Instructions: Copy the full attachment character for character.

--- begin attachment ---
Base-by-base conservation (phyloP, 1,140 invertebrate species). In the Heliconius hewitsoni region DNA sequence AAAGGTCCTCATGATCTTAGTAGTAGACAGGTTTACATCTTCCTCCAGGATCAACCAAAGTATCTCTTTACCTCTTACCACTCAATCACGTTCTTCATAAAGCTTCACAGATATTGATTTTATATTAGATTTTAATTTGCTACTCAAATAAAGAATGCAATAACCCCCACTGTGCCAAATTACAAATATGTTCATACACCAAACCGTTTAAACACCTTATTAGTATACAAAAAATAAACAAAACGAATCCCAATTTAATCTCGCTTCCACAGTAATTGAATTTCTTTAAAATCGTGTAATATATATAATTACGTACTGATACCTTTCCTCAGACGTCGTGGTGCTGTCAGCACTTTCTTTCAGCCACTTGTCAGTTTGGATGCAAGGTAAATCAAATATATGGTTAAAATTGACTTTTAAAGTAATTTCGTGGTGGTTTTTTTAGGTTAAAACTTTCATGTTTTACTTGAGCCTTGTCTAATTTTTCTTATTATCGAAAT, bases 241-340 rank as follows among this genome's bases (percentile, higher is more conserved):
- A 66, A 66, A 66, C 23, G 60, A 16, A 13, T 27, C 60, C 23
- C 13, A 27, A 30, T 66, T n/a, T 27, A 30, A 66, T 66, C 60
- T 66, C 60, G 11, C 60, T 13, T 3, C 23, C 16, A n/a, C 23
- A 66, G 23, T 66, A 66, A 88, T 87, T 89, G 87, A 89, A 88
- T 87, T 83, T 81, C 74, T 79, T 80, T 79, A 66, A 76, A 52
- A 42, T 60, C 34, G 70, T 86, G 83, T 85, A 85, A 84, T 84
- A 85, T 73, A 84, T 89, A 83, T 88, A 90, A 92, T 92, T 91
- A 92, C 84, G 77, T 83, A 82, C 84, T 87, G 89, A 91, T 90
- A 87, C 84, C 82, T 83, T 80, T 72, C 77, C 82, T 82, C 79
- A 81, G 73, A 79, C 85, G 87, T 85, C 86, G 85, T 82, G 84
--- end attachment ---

Base-by-base conservation (phyloP, 1,140 invertebrate species). In the Heliconius hewitsoni region DNA sequence AAAGGTCCTCATGATCTTAGTAGTAGACAGGTTTACATCTTCCTCCAGGATCAACCAAAGTATCTCTTTACCTCTTACCACTCAATCACGTTCTTCATAAAGCTTCACAGATATTGATTTTATATTAGATTTTAATTTGCTACTCAAATAAAGAATGCAATAACCCCCACTGTGCCAAATTACAAATATGTTCATACACCAAACCGTTTAAACACCTTATTAGTATACAAAAAATAAACAAAACGAATCCCAATTTAATCTCGCTTCCACAGTAATTGAATTTCTTTAAAATCGTGTAATATATATAATTACGTACTGATACCTTTCCTCAGACGTCGTGGTGCTGTCAGCACTTTCTTTCAGCCACTTGTCAGTTTGGATGCAAGGTAAATCAAATATATGGTTAAAATTGACTTTTAAAGTAATTTCGTGGTGGTTTTTTTAGGTTAAAACTTTCATGTTTTACTTGAGCCTTGTCTAATTTTTCTTATTATCGAAAT, bases 241-340 rank as follows among this genome's bases (percentile, higher is more conserved):
- A 66, A 66, A 66, C 23, G 60, A 16, A 13, T 27, C 60, C 23
- C 13, A 27, A 30, T 66, T n/a, T 27, A 30, A 66, T 66, C 60
- T 66, C 60, G 11, C 60, T 13, T 3, C 23, C 16, A n/a, C 23
- A 66, G 23, T 66, A 66, A 88, T 87, T 89, G 87, A 89, A 88
- T 87, T 83, T 81, C 74, T 79, T 80, T 79, A 66, A 76, A 52
- A 42, T 60, C 34, G 70, T 86, G 83, T 85, A 85, A 84, T 84
- A 85, T 73, A 84, T 89, A 83, T 88, A 90, A 92, T 92, T 91
- A 92, C 84, G 77, T 83, A 82, C 84, T 87, G 89, A 91, T 90
- A 87, C 84, C 82, T 83, T 80, T 72, C 77, C 82, T 82, C 79
- A 81, G 73, A 79, C 85, G 87, T 85, C 86, G 85, T 82, G 84